Randomized Controlled Study of Donepezil in Fragile X Syndrome

2014-08-27 03:13:48 | BioPortfolio


Fragile X syndrome (FraX) is the most common known heritable cause of human intellectual disability. Though recent research has revealed much about the genetic and neurobiological bases of FraX, knowledge about specific and effective treatments for affected individuals is lacking. Based on information from both human and animal studies, one cause of intellectual disability in FraX may be related to deficits in a particular brain neurotransmitter system (the "cholinergic" system). Thus, we propose to use a specific medication, donepezil, to augment cholinergic system in adolescents affected by FraX. If found to be effective, the knowledge generated by this research may also be relevant to other developmental disorders that share common disease pathways with FraX.


Fragile X syndrome (FraX), a neurodevelopmental disorder caused by mutations of the FMR1 gene, is the most common known heritable cause of cognitive and behavioral disability in humans. Though research progress pertaining to FraX has been extraordinary in many areas, many critical gaps in knowledge remain. In particular, there is a dearth of information on treatments designed to address the often-serious cognitive and behavioral symptoms of FraX. Like many other developmental disorders, descriptions of treatments for FraX that do exist in the literature are primarily derived from uncontrolled case studies or series, with both pharmacological and behavioral interventions targeted to symptoms associated with phenomenologically defined "co-morbid" diagnoses such as AD/HD, autism spectrum disorders (ASD) or anxiety disorders. These circumstances are suboptimal as such symptom-based treatments represent a low level of specificity with respect to the underlying pathogenesis of cognitive and behavioral problems. Accordingly, new research to develop more effective, disease-specific treatments for persons with FraX is greatly needed.

Converging evidence from our research group and others strongly support a hypothesis of functional cholinergic deficits contributing to cognitive-behavioral dysfunction in FraX. This evidence includes: (1) abnormalities of cholinergic pathway function and neurochemistry observed with functional MRI and 1H-MRS, respectively, in FraX, (2) an analysis of FMR1 expression during human fetal development indicating particularly high expression in cholinergic brain regions, (3) cholinergic system abnormalities detected in the mouse and fly models of FraX, (4) an analysis of the specific profile of cognitive and behavioral deficits in FraX in relation to current knowledge of cholinergic system functions, and, (5) significant improvements in cognition and behavior observed in 12 individuals with FraX during an open-label trial of donepezil, a cholinesterase inhibitor. Accordingly, the proposed project will consist of a double blind, placebo controlled trial of donepezil in 50 individuals with FraX, ages 12 to 21 years. The primary hypothesis is that subjects receiving donepezil will show greater improvements in specific measures of behavior and cognition, relative to the placebo group. In addition to direct benefit to persons affected by FraX, findings from the proposed research are likely to be highly relevant to subgroups of (currently) idiopathic developmental disorders, such as autism, that might share common pathophysiological mechanisms of disease with FraX. Such shared mechanisms could occur through intersecting pathways involving FMR1 protein function or as a result of similarities in the contribution of cholinergic dysfunction to cognitive and behavioral disability.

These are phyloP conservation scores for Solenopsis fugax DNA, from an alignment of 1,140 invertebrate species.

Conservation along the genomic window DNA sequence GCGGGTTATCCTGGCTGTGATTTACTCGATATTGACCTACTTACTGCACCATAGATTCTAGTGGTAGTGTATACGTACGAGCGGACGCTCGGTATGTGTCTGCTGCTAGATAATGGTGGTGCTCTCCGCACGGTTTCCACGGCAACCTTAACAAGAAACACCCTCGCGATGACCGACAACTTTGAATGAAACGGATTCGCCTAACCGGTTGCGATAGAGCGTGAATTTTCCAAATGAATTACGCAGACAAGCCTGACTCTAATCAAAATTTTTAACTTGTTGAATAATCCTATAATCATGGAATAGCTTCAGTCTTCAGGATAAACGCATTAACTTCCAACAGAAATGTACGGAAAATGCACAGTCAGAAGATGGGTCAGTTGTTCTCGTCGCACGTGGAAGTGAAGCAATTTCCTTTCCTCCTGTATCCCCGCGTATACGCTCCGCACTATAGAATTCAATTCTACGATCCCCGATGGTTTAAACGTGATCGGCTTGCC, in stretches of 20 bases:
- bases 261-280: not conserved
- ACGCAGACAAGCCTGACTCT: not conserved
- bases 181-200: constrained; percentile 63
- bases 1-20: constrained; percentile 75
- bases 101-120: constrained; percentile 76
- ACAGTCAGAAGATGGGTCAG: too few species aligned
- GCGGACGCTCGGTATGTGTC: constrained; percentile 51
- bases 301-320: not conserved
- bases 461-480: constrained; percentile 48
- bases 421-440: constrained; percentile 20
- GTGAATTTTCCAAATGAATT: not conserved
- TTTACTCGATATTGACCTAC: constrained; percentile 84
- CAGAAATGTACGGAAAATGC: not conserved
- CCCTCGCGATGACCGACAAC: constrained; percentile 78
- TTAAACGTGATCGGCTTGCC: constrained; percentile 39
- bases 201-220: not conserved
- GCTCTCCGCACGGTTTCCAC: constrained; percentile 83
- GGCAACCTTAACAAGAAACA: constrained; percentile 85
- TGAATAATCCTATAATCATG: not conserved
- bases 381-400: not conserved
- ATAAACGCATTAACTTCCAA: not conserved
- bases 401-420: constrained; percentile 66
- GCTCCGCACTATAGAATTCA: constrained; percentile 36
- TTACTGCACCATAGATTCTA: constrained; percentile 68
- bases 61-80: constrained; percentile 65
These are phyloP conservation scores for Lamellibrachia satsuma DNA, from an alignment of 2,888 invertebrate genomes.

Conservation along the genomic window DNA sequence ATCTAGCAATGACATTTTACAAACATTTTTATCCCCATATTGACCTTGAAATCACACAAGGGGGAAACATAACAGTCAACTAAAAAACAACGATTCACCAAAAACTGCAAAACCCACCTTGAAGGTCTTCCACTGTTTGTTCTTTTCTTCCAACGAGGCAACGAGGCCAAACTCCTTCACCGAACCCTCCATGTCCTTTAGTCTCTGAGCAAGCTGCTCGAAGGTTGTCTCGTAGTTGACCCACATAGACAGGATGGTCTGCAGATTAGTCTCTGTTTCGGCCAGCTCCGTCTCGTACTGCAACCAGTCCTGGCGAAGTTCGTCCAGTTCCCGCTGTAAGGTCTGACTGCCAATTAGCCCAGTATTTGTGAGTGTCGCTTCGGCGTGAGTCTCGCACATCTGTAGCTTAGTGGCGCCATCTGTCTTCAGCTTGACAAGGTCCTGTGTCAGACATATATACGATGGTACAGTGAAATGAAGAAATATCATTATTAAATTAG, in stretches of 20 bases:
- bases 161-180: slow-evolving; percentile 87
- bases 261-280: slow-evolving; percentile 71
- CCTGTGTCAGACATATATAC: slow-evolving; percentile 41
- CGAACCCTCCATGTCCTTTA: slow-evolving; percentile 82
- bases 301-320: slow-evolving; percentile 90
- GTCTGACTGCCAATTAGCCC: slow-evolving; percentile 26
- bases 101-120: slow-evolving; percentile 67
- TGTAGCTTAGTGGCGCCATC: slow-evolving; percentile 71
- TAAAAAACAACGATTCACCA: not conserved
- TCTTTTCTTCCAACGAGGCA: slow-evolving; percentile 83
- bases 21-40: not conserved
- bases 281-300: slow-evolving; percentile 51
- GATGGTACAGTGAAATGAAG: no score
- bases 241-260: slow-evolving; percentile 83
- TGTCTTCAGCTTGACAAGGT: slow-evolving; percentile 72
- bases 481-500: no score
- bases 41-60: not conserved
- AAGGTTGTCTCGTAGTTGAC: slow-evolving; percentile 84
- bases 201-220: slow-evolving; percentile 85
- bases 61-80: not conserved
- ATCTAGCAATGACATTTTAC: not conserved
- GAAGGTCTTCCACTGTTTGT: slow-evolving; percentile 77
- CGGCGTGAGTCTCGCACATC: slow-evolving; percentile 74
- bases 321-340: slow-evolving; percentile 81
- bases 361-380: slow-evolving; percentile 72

Study Design

Allocation: Randomized, Endpoint Classification: Efficacy Study, Intervention Model: Parallel Assignment, Masking: Double Blind (Subject, Caregiver, Investigator, Outcomes Assessor), Primary Purpose: Treatment


Fragile X Syndrome


donepezil hydrochloride


Stanford University School of Medicine
United States




Stanford University

Results (where available)

View Results


Published on BioPortfolio: 2014-08-27T03:13:48-0400

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Medical and Biotech [MESH] Definitions

Specific loci that show up during KARYOTYPING as a gap (an uncondensed stretch in closer views) on a CHROMATID arm after culturing cells under specific conditions. These sites are associated with an increase in CHROMOSOME FRAGILITY. They are classified as common or rare, and by the specific culture conditions under which they develop. Fragile site loci are named by the letters "FRA" followed by a designation for the specific chromosome, and a letter which refers to which fragile site of that chromosome (e.g. FRAXA refers to fragile site A on the X chromosome. It is a rare, folic acid-sensitive fragile site associated with FRAGILE X SYNDROME.)

A RNA-binding protein that is found predominately in the CYTOPLASM. It helps regulate GENETIC TRANSLATION in NEURONS and is absent or under-expressed in FRAGILE X SYNDROME.

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